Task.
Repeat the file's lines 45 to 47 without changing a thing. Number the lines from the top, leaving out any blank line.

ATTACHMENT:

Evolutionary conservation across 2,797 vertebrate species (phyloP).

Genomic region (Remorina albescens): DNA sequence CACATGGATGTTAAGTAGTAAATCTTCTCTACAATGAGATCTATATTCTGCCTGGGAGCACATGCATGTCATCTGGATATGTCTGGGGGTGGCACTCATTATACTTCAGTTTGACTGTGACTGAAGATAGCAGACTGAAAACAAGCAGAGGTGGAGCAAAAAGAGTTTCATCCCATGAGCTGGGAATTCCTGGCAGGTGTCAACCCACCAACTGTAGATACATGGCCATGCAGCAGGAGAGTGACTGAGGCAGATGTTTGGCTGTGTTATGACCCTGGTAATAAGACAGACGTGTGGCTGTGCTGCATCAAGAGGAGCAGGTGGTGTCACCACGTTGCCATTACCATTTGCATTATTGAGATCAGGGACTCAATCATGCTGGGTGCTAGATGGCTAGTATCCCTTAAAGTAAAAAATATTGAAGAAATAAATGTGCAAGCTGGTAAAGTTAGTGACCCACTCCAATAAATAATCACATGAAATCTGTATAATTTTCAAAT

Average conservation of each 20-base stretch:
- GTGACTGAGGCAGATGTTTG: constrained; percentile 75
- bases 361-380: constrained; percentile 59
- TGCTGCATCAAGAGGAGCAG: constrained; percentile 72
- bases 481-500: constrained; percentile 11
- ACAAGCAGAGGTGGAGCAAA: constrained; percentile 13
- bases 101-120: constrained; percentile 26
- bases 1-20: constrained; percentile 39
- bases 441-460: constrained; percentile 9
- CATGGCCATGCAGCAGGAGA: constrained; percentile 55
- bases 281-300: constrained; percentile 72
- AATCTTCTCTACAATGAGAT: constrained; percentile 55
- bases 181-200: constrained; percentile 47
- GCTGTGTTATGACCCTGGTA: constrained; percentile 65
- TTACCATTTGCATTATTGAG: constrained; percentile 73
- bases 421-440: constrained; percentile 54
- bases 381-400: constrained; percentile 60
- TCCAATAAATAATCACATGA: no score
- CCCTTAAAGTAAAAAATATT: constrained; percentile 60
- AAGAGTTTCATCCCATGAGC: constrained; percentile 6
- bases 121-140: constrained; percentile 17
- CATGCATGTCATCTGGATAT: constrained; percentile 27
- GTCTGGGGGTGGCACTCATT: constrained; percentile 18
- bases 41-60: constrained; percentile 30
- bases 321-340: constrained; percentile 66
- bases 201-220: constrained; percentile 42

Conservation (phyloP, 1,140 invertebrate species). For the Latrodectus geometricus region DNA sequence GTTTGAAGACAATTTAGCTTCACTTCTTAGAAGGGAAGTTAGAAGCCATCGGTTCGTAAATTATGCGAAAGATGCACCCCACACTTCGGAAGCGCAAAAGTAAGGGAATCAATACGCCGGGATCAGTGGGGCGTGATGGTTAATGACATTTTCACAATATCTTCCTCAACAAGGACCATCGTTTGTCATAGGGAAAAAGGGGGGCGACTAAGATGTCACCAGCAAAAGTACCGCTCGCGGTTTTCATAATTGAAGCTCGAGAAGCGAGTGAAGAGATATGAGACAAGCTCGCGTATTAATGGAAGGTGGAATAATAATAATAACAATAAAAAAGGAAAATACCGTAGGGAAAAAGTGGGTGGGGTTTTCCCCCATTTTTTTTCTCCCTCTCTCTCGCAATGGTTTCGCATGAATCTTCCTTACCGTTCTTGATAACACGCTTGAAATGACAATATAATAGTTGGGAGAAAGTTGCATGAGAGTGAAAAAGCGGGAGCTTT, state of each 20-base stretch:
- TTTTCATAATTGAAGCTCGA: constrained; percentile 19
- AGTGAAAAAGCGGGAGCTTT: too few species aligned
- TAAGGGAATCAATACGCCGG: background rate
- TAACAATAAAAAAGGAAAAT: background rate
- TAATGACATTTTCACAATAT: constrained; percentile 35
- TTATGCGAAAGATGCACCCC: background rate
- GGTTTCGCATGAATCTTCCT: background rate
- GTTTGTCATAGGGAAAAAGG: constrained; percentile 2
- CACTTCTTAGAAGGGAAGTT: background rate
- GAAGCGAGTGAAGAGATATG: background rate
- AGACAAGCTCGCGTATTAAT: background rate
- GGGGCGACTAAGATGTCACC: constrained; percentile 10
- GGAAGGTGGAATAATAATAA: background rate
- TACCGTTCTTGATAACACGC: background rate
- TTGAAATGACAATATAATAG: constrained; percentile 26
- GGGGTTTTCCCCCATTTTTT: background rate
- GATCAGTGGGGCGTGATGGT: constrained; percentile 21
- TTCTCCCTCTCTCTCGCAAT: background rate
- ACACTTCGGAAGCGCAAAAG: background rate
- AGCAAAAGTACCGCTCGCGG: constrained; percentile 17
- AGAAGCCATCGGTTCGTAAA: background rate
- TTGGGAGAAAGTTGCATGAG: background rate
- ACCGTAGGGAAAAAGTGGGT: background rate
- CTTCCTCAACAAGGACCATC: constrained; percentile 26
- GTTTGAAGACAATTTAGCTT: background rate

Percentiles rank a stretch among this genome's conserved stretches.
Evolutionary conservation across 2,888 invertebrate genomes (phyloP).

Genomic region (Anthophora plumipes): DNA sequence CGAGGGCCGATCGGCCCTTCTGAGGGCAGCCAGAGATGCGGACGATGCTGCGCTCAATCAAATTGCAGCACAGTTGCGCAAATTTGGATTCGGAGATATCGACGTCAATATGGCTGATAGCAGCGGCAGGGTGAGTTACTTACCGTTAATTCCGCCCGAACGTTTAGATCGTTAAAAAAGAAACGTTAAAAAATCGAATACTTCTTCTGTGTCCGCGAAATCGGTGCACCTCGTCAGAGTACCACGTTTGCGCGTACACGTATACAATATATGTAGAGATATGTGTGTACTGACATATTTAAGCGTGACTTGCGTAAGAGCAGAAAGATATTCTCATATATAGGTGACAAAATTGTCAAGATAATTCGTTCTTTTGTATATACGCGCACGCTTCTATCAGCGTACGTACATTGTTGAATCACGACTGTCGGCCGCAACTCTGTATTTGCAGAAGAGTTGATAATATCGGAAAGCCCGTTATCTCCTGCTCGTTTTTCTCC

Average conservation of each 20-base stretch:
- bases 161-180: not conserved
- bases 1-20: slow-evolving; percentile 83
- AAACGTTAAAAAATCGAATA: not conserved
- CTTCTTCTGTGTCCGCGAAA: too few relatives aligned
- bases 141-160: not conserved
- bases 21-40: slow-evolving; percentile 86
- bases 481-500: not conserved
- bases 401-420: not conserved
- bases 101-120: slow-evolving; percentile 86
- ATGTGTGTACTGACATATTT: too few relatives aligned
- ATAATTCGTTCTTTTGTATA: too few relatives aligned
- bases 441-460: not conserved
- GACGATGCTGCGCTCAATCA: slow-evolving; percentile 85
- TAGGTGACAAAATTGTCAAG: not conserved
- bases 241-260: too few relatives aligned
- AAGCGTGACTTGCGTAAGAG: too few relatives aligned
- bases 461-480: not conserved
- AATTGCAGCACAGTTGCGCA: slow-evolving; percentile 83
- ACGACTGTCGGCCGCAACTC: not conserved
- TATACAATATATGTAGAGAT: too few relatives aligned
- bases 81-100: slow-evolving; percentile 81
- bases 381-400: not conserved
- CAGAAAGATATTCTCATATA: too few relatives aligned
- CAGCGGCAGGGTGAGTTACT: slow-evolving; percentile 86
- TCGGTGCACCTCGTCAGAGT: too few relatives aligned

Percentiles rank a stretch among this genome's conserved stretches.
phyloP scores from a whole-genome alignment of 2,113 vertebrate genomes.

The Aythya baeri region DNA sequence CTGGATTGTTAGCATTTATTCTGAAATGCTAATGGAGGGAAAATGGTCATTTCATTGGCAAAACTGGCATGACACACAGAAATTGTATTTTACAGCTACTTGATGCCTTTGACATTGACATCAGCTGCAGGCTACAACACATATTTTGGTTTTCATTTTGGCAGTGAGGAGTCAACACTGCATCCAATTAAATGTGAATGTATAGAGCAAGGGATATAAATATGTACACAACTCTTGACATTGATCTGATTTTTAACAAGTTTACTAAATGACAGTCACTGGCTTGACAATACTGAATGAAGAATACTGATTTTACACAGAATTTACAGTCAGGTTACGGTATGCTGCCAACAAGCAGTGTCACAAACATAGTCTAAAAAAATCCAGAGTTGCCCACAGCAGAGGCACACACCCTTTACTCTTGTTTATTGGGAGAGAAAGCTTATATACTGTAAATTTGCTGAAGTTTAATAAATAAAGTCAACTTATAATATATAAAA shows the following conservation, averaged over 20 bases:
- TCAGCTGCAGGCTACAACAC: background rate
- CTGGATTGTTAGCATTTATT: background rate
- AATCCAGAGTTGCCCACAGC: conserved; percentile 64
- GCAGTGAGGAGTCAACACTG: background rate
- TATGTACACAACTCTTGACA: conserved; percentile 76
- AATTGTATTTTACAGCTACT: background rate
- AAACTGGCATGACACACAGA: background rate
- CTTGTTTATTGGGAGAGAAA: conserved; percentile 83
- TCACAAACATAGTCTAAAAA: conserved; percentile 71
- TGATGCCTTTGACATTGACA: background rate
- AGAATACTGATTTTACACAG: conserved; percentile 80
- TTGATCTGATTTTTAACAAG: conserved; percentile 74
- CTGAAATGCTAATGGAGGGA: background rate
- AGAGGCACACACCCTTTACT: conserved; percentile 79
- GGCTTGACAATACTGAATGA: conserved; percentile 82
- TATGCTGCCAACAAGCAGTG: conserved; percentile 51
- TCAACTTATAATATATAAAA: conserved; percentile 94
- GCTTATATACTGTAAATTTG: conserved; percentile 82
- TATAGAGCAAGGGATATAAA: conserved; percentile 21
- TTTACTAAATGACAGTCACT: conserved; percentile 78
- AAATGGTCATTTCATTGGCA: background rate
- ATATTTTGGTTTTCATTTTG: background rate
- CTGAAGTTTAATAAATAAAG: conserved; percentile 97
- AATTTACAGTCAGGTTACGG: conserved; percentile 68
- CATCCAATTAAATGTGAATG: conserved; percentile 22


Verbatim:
- GGGGTTTTCCCCCATTTTTT: background rate
- GATCAGTGGGGCGTGATGGT: constrained; percentile 21
- TTCTCCCTCTCTCTCGCAAT: background rate